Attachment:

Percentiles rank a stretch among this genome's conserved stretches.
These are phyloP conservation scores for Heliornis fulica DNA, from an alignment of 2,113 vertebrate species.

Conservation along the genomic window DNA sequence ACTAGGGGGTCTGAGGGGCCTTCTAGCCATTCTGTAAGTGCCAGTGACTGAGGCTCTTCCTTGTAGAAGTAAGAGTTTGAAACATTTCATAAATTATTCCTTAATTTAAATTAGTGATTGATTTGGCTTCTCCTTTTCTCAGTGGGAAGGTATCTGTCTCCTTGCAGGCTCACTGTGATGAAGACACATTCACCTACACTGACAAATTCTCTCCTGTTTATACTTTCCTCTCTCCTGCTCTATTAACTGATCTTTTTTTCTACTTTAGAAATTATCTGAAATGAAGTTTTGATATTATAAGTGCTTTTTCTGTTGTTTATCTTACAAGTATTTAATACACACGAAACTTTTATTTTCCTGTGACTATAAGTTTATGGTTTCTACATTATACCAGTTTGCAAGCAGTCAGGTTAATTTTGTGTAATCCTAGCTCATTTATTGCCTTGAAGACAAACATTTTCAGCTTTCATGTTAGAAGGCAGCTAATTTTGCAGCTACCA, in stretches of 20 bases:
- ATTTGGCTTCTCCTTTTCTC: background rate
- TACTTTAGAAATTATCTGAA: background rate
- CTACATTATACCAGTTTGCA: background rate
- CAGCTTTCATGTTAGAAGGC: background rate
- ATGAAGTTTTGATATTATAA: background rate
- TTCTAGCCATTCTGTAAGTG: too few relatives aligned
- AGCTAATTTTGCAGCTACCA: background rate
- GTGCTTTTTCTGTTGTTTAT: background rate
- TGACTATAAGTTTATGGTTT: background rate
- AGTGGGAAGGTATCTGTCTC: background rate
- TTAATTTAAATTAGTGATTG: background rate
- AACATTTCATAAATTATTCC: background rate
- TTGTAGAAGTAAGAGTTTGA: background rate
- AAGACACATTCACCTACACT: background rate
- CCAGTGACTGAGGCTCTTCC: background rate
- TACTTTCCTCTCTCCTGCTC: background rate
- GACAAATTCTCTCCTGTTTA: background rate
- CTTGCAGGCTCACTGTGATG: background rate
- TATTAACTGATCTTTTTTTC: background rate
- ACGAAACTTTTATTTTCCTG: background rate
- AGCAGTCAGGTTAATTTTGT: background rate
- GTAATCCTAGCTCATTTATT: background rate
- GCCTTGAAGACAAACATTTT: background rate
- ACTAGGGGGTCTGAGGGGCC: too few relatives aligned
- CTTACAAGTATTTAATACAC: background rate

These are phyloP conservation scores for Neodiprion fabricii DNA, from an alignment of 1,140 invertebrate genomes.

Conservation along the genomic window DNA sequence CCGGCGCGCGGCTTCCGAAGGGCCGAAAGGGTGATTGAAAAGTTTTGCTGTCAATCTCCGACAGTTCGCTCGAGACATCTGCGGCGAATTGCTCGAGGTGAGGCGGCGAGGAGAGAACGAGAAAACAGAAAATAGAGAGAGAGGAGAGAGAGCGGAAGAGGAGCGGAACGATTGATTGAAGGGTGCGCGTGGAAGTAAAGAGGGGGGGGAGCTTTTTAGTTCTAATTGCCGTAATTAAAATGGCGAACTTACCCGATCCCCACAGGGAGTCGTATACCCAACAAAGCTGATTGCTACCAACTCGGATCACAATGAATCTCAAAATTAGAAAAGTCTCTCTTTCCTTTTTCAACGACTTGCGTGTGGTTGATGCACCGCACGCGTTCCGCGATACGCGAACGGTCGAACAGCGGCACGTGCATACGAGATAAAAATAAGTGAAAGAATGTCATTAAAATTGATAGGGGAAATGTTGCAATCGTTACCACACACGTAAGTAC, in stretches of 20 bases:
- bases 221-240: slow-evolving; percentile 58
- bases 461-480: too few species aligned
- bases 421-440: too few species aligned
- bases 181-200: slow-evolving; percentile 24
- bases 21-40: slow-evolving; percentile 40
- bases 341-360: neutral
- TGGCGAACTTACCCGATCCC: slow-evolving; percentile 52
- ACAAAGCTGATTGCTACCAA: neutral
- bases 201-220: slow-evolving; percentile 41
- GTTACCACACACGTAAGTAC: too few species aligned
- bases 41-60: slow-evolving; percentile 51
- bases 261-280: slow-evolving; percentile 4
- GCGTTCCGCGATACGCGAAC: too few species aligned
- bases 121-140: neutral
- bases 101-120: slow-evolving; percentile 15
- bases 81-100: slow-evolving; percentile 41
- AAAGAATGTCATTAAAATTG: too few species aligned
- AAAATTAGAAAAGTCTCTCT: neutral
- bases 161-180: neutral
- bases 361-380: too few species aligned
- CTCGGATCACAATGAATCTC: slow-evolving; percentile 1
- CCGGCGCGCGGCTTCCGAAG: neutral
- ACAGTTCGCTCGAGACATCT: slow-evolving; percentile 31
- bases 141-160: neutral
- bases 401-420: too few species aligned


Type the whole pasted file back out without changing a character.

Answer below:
Percentiles rank a stretch among this genome's conserved stretches.
These are phyloP conservation scores for Heliornis fulica DNA, from an alignment of 2,113 vertebrate species.

Conservation along the genomic window DNA sequence ACTAGGGGGTCTGAGGGGCCTTCTAGCCATTCTGTAAGTGCCAGTGACTGAGGCTCTTCCTTGTAGAAGTAAGAGTTTGAAACATTTCATAAATTATTCCTTAATTTAAATTAGTGATTGATTTGGCTTCTCCTTTTCTCAGTGGGAAGGTATCTGTCTCCTTGCAGGCTCACTGTGATGAAGACACATTCACCTACACTGACAAATTCTCTCCTGTTTATACTTTCCTCTCTCCTGCTCTATTAACTGATCTTTTTTTCTACTTTAGAAATTATCTGAAATGAAGTTTTGATATTATAAGTGCTTTTTCTGTTGTTTATCTTACAAGTATTTAATACACACGAAACTTTTATTTTCCTGTGACTATAAGTTTATGGTTTCTACATTATACCAGTTTGCAAGCAGTCAGGTTAATTTTGTGTAATCCTAGCTCATTTATTGCCTTGAAGACAAACATTTTCAGCTTTCATGTTAGAAGGCAGCTAATTTTGCAGCTACCA, in stretches of 20 bases:
- ATTTGGCTTCTCCTTTTCTC: background rate
- TACTTTAGAAATTATCTGAA: background rate
- CTACATTATACCAGTTTGCA: background rate
- CAGCTTTCATGTTAGAAGGC: background rate
- ATGAAGTTTTGATATTATAA: background rate
- TTCTAGCCATTCTGTAAGTG: too few relatives aligned
- AGCTAATTTTGCAGCTACCA: background rate
- GTGCTTTTTCTGTTGTTTAT: background rate
- TGACTATAAGTTTATGGTTT: background rate
- AGTGGGAAGGTATCTGTCTC: background rate
- TTAATTTAAATTAGTGATTG: background rate
- AACATTTCATAAATTATTCC: background rate
- TTGTAGAAGTAAGAGTTTGA: background rate
- AAGACACATTCACCTACACT: background rate
- CCAGTGACTGAGGCTCTTCC: background rate
- TACTTTCCTCTCTCCTGCTC: background rate
- GACAAATTCTCTCCTGTTTA: background rate
- CTTGCAGGCTCACTGTGATG: background rate
- TATTAACTGATCTTTTTTTC: background rate
- ACGAAACTTTTATTTTCCTG: background rate
- AGCAGTCAGGTTAATTTTGT: background rate
- GTAATCCTAGCTCATTTATT: background rate
- GCCTTGAAGACAAACATTTT: background rate
- ACTAGGGGGTCTGAGGGGCC: too few relatives aligned
- CTTACAAGTATTTAATACAC: background rate

These are phyloP conservation scores for Neodiprion fabricii DNA, from an alignment of 1,140 invertebrate genomes.

Conservation along the genomic window DNA sequence CCGGCGCGCGGCTTCCGAAGGGCCGAAAGGGTGATTGAAAAGTTTTGCTGTCAATCTCCGACAGTTCGCTCGAGACATCTGCGGCGAATTGCTCGAGGTGAGGCGGCGAGGAGAGAACGAGAAAACAGAAAATAGAGAGAGAGGAGAGAGAGCGGAAGAGGAGCGGAACGATTGATTGAAGGGTGCGCGTGGAAGTAAAGAGGGGGGGGAGCTTTTTAGTTCTAATTGCCGTAATTAAAATGGCGAACTTACCCGATCCCCACAGGGAGTCGTATACCCAACAAAGCTGATTGCTACCAACTCGGATCACAATGAATCTCAAAATTAGAAAAGTCTCTCTTTCCTTTTTCAACGACTTGCGTGTGGTTGATGCACCGCACGCGTTCCGCGATACGCGAACGGTCGAACAGCGGCACGTGCATACGAGATAAAAATAAGTGAAAGAATGTCATTAAAATTGATAGGGGAAATGTTGCAATCGTTACCACACACGTAAGTAC, in stretches of 20 bases:
- bases 221-240: slow-evolving; percentile 58
- bases 461-480: too few species aligned
- bases 421-440: too few species aligned
- bases 181-200: slow-evolving; percentile 24
- bases 21-40: slow-evolving; percentile 40
- bases 341-360: neutral
- TGGCGAACTTACCCGATCCC: slow-evolving; percentile 52
- ACAAAGCTGATTGCTACCAA: neutral
- bases 201-220: slow-evolving; percentile 41
- GTTACCACACACGTAAGTAC: too few species aligned
- bases 41-60: slow-evolving; percentile 51
- bases 261-280: slow-evolving; percentile 4
- GCGTTCCGCGATACGCGAAC: too few species aligned
- bases 121-140: neutral
- bases 101-120: slow-evolving; percentile 15
- bases 81-100: slow-evolving; percentile 41
- AAAGAATGTCATTAAAATTG: too few species aligned
- AAAATTAGAAAAGTCTCTCT: neutral
- bases 161-180: neutral
- bases 361-380: too few species aligned
- CTCGGATCACAATGAATCTC: slow-evolving; percentile 1
- CCGGCGCGCGGCTTCCGAAG: neutral
- ACAGTTCGCTCGAGACATCT: slow-evolving; percentile 31
- bases 141-160: neutral
- bases 401-420: too few species aligned